Full on Fear

Edinburgh Witches Well

Witches' Well, Edinburgh

Photo Credit: WordRidden
(Creative Commons)
The Edinburgh Witches' Well - actually a drinking water fountain - is small and easy to miss but worth seeking out if you have an imagination and a taste for the darker side of history. The Well is situated at the top of the Royal Mile, on the west wall of the Tartan Weaving Mill facing the Castle.

Witch Hunts

The sixteenth century saw an early and widespread "satanic panic". Women across Europe were accused of being witches in league with the devil. Any excuse would do for an accusation, often there was no excuse at all simply an attempt to settle old scores. Even with no evidence the accused would be taken away and interrogated (tortured). Once found guilty - almost certain to happen if they survived the interrogation and "tests" such as ducking - they were usually burnt alive at the stake.

Scotland suffered more than most countries from the witchhunts. Following the case of the North Berwick Witches some 3,000 Scottish women were accused of witchcraft over the next century. In Edinburgh alone it's believed that at least 300 women were burnt at the stake. These burnings took place at the top of the Royal Mile where the Witches Well is now positioned. Looking at it you can imagine the screams of the women reverberating down the centuries. You can almost smell the burning flesh.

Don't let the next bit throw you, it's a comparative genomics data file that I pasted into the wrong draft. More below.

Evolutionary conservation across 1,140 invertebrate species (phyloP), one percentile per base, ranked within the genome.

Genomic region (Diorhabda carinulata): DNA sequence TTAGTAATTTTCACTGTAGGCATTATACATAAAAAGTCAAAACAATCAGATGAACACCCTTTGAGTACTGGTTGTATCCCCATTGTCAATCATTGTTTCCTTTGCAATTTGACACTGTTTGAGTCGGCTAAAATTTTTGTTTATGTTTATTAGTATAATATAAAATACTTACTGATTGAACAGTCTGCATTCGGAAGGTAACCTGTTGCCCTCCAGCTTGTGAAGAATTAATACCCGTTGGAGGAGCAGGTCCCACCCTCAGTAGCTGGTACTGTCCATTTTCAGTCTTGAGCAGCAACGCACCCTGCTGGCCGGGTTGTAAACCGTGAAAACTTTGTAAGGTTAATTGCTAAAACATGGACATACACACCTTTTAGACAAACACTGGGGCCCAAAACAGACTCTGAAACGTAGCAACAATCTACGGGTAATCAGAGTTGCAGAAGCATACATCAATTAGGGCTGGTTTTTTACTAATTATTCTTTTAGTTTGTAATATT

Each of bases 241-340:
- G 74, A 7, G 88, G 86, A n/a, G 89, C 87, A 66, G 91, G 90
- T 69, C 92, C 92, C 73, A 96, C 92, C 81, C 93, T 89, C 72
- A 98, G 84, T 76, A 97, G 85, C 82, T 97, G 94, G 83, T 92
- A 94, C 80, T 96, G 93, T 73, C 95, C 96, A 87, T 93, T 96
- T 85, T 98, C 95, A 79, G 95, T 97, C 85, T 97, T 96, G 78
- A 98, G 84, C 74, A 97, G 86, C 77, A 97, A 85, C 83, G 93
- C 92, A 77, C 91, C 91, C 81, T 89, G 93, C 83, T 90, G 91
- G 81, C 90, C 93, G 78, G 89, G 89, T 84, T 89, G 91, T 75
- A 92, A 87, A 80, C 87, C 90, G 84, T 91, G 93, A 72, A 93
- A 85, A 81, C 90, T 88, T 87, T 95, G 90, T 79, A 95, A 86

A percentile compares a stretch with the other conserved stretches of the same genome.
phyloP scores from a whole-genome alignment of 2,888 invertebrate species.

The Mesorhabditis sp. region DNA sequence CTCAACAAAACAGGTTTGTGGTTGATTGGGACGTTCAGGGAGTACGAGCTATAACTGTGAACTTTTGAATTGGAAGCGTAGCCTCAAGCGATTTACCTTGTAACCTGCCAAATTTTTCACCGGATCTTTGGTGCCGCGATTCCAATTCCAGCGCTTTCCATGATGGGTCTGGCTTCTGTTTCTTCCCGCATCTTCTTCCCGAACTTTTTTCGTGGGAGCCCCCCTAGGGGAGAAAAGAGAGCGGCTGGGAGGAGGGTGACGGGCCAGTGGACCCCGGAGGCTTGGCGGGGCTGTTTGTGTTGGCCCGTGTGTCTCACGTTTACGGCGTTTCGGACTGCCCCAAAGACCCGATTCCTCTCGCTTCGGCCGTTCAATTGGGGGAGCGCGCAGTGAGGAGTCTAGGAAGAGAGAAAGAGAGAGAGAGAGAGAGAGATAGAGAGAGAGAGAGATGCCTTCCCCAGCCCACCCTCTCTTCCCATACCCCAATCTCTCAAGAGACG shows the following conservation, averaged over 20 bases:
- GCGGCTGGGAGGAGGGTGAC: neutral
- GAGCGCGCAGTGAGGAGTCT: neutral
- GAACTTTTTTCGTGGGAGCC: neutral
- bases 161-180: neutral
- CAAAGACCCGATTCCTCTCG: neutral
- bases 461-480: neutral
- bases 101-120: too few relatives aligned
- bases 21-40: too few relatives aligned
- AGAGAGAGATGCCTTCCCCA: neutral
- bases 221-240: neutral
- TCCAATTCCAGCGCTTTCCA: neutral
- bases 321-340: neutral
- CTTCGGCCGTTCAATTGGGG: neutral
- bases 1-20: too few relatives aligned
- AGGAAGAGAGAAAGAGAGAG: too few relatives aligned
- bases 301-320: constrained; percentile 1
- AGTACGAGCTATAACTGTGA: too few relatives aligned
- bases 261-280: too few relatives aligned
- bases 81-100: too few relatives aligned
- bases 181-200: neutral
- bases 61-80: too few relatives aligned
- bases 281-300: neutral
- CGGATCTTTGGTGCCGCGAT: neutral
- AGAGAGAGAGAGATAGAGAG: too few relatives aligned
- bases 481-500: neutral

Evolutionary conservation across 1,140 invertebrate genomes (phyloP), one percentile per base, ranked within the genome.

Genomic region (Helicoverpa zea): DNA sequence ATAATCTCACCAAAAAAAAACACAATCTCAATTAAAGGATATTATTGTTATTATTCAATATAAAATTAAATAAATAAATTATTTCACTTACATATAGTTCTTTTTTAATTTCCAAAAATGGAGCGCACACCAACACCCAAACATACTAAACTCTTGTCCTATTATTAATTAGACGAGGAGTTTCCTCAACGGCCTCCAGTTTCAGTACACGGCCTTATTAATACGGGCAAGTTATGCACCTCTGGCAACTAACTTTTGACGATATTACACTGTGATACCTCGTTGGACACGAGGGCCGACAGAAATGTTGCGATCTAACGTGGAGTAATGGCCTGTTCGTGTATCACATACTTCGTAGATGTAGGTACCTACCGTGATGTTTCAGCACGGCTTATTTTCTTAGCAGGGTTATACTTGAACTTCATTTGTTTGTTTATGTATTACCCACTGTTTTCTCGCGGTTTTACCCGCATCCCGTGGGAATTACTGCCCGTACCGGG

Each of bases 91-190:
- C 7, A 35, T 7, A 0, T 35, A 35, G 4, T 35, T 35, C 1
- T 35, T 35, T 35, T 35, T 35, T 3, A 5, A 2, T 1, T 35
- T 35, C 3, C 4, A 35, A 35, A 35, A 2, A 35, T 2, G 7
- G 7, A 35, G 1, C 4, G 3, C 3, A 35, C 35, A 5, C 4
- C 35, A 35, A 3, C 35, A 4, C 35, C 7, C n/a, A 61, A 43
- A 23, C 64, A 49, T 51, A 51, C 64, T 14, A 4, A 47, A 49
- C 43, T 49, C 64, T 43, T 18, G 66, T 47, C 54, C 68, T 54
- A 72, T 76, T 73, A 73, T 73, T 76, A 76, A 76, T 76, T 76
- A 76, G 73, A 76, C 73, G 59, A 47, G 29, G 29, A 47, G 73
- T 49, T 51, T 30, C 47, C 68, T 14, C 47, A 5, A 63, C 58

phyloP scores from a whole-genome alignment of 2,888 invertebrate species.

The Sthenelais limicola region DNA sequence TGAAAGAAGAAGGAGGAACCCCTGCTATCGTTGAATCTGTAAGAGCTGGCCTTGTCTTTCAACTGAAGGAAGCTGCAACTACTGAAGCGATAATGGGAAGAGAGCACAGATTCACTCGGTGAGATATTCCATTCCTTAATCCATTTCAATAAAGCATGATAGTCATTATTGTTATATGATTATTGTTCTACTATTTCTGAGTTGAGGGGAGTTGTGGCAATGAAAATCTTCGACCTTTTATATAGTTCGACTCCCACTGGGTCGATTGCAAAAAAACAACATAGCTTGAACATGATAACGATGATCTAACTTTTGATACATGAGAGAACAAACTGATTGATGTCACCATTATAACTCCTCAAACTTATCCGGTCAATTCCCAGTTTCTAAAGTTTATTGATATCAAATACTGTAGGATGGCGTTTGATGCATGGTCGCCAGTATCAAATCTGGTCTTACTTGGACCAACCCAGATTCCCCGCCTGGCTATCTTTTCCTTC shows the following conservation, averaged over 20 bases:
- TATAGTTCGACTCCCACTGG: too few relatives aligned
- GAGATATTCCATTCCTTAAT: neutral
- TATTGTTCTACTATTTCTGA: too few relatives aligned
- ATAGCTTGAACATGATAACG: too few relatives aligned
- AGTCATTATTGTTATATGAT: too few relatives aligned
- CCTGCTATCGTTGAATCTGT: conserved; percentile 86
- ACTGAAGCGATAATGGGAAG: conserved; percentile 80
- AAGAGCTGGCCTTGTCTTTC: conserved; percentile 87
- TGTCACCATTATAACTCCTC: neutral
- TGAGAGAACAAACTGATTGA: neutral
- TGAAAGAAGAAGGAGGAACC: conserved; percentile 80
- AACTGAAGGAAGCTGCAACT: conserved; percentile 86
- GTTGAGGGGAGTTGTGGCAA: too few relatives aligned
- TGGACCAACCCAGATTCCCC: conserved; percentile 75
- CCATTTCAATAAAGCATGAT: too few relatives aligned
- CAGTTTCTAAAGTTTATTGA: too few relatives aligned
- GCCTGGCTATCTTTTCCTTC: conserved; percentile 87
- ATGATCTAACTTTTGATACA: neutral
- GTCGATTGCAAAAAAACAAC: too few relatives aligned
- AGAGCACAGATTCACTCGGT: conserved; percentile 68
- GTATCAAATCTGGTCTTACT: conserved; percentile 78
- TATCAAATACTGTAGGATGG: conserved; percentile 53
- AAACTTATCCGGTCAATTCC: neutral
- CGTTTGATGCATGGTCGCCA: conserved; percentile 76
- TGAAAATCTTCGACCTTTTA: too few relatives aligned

The Witches Well is Edinburgh's small tribute to those poor women. The plaque above the fountain is inscribed with the dates of the first and last known Edinburgh witch burnings as well as a number of symbols that represent duality. The plaque reads:

This Fountain, designed by John Duncan, R.S.A. is near the site on which many witches were burned at the stake. The wicked head and serene head signify that some used their exceptional knowledge for evil purposes while others were misunderstood and wished their kind nothing but good. The serpent has the dual significance of evil and wisdom. The Foxglove spray further emphasises the dual purpose of many common objects.